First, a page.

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Community by Peter Block

Community by Peter Block

Community: The Structure of Belonging

By Peter Block
Berrett-Koehler Publishers, 2008

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4 stars: Thought-provoking and intellectually stimulating materialNoted anthropologist Margaret Mead once said, “Never doubt that a small group of thoughtful, committed citizens can change the world. Indeed, it is the only thing that ever has.” In Community: The Structure of Belonging, author Peter Block gives new meaning and methodology to this thought.

What is the state of “community” today? Unfortunately, in the United States (and probably elsewhere), we are stuck in “fear, fault and fragmentation.” Block argues that in order to create healthy communities we must change the context of conversations from one of problems to one of possibilities. Community is for anyone who desires to transform communities and systems, such as health care, social services, and youth programs. Block provides not only examples, but also provocative questions to guide small groups as they engage in meaningful conversations, and he skillfully draws on the expertise of scholars and practitioners who have built successful communities.

Block defines citizenship as a state of being and a choice for activism. Citizens must be willing to hold themselves accountable, must choose to exercise power rather than defer it, and must enter into a collective possibility. He provokes thinking by “inversions” that is, by shifting the causality. For example, does the boss create the subordinate, or inversely, does the subordinate create the boss? Or a good question in today’s world does the citizen create the leader?

Block’s views on commitment and accountability are discerning; his book is chock-full of crisp yet thoughtful definitions that have implications for action. For example, he writes: “Accountability is the willingness to care for the well being of the whole; commitment is the willingness to make a promise with no expectation of return.”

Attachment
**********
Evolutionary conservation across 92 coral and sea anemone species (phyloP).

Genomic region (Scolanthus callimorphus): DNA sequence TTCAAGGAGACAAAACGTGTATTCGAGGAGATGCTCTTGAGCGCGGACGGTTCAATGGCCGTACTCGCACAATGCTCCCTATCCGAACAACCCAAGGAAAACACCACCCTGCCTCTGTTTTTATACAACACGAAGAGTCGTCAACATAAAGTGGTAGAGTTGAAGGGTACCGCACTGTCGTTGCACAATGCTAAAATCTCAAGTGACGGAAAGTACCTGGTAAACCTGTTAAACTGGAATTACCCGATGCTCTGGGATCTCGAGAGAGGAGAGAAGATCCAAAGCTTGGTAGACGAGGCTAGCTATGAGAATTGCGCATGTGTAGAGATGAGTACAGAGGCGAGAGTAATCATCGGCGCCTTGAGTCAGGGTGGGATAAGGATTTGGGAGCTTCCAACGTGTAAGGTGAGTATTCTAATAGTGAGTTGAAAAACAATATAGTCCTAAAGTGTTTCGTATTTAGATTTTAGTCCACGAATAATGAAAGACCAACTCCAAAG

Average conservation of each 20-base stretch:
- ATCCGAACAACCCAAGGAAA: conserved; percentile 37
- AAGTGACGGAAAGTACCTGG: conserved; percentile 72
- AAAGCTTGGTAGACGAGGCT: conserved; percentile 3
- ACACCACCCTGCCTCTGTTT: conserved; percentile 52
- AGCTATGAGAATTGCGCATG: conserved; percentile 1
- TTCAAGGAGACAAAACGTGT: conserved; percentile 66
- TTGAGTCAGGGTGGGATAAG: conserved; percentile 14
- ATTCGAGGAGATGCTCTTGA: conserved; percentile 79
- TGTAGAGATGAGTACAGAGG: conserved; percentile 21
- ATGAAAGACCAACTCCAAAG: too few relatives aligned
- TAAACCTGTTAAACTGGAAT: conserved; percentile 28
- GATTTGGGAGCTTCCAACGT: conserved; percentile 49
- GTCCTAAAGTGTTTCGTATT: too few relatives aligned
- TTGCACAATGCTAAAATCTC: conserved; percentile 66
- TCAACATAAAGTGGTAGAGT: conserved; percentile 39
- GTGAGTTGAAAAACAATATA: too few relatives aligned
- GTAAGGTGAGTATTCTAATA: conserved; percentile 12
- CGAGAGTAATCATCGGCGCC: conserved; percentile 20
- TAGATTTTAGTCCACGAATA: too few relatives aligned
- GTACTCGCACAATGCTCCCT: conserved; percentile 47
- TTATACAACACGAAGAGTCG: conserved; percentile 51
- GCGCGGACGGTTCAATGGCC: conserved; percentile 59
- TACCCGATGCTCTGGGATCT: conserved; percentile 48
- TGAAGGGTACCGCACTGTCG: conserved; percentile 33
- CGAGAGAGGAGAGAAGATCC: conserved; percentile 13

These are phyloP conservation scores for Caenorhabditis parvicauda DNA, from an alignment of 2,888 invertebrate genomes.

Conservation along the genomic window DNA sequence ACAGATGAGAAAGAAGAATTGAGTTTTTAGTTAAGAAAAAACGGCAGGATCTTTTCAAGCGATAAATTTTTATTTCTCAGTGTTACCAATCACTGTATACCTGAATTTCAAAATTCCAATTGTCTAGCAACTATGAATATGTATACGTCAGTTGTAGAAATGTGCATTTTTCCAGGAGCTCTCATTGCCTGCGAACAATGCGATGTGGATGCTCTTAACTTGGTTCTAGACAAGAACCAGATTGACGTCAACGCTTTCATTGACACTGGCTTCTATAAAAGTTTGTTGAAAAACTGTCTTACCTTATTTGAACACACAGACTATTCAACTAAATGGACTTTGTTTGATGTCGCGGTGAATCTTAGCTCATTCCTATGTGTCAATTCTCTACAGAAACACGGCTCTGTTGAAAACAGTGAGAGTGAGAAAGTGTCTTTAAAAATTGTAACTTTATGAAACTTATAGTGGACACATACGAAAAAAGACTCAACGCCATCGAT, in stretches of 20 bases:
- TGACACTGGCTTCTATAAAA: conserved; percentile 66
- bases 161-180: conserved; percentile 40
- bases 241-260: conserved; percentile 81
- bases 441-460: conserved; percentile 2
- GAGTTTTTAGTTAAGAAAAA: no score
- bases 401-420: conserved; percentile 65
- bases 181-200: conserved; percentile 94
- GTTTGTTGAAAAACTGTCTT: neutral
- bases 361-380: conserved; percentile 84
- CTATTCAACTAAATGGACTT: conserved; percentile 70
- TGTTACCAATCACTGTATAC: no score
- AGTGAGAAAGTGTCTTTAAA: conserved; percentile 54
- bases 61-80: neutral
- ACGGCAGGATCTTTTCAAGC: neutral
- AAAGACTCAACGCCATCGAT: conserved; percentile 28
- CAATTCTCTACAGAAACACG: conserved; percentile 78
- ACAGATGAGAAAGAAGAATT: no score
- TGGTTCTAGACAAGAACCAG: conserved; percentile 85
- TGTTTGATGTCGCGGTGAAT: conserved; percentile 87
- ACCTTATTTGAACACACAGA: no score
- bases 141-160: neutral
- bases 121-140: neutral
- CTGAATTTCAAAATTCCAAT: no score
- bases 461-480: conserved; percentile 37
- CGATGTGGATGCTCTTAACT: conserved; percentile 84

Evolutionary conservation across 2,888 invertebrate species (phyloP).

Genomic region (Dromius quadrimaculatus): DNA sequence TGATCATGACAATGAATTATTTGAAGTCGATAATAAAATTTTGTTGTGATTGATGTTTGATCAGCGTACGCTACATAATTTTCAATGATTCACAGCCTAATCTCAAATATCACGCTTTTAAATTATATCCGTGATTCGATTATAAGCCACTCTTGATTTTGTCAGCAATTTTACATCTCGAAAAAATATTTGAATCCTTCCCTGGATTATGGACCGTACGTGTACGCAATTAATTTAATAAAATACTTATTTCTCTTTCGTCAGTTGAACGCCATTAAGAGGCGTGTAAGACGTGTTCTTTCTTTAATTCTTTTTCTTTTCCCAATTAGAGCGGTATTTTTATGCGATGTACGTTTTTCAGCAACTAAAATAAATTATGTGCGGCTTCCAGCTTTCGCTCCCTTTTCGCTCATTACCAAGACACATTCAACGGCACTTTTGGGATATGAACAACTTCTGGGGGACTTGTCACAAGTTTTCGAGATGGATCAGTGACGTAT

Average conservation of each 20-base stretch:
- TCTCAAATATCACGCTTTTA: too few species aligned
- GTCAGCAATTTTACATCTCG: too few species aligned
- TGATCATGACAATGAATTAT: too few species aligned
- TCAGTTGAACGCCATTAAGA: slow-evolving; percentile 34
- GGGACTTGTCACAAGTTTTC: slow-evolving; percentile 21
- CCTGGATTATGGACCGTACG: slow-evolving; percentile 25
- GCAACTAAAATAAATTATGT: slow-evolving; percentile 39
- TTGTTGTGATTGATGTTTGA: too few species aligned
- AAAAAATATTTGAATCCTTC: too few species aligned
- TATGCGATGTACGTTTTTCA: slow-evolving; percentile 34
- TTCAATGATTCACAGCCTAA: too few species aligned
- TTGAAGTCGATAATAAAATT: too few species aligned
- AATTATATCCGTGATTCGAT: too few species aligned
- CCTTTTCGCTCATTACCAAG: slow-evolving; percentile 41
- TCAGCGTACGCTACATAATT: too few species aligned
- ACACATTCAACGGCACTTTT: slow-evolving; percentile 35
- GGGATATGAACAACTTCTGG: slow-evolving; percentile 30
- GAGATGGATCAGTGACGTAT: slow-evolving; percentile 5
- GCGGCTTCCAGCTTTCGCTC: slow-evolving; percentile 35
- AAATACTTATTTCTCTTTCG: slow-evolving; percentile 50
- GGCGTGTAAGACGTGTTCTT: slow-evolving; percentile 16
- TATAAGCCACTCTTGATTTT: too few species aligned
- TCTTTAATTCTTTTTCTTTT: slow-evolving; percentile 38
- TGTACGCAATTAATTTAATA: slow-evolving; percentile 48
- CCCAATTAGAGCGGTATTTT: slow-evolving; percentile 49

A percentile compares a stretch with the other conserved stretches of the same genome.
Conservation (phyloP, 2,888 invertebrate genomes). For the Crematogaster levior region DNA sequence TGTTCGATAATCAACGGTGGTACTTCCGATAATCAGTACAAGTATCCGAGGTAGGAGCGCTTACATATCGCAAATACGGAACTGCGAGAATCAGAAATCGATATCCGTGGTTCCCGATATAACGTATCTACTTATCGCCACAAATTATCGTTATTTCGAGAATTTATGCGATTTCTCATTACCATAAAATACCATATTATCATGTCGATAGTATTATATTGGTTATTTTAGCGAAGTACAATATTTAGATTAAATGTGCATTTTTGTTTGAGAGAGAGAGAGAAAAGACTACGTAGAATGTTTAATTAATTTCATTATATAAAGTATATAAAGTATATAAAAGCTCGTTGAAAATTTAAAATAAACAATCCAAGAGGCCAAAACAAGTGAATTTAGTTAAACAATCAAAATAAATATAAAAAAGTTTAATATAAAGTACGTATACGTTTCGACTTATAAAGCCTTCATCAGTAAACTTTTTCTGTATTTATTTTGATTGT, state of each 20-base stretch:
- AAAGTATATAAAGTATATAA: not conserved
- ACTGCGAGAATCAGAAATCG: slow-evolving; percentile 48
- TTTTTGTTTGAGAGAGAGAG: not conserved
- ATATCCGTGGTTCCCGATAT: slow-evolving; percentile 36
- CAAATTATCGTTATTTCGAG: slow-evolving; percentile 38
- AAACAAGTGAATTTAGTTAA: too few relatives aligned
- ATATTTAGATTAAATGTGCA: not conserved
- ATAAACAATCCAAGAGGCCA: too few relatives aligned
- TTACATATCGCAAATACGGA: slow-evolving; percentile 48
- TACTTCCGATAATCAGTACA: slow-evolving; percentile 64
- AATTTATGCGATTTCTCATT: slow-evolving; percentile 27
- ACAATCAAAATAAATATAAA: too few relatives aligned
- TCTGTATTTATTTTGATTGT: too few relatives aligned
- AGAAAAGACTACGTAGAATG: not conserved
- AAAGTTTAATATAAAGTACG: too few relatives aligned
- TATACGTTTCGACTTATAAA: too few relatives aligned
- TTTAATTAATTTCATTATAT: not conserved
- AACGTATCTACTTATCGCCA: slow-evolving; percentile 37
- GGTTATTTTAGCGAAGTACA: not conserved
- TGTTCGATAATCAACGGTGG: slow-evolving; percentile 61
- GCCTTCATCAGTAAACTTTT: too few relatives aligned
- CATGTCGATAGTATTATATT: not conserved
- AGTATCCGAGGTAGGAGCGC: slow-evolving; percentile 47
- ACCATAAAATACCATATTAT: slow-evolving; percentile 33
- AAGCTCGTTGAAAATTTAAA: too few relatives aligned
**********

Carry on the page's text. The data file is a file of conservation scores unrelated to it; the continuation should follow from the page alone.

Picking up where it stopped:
Leadership is about convening; it is a role that encompasses three critical tasks: shifting the context within which people gather (including physical space), providing powerful questions, and listening. Block understands that skillful questions can be more transforming than their answers, but these questions must be ambiguous, personal, and stressful for maximum impact. He provides a set of questions that can yield the makings of a community if they are posed in conversations with potential citizens. These conversations regard possibility, ownership, dissent, commitment, and gifts:

Possibility: What is the crossroads you are faced with at this point in time?

Ownership: What have you done to contribute to the very thing you complain about or want to change?

Dissent: What have you said “yes” to that you no longer really mean?

Commitment: What promises are you willing to make?

Gifts: What gratitude do you hold that has gone unexpressed?

Block challenges traditional thinking about community transformation. Provocative? Yes. Proven? Not yet. While many of his shining examples give us hope, this is not a book of evidence-based research on community transformation. For involved individuals who have witnessed his methodology at work, they see its power, but they know that it comes with risks that not all are willing to take.

Although Block focuses on community, I was left with a question: Could his ideas work in a business context? To answer this, I ask readers to think of their businesses and consider asking the above-mentioned questions. If readers are willing to have such conversations with their co-workers, then, yes, Block’s ideas are for business as well.

Full Disclosure: Author Peter Block was a guest speaker in 2008 for the Graziadio School of Business and Management’s Master of Science in Organizational Development (MSOD) program. Reviewer Ann Feyerherm is the Director of the MSOD program.

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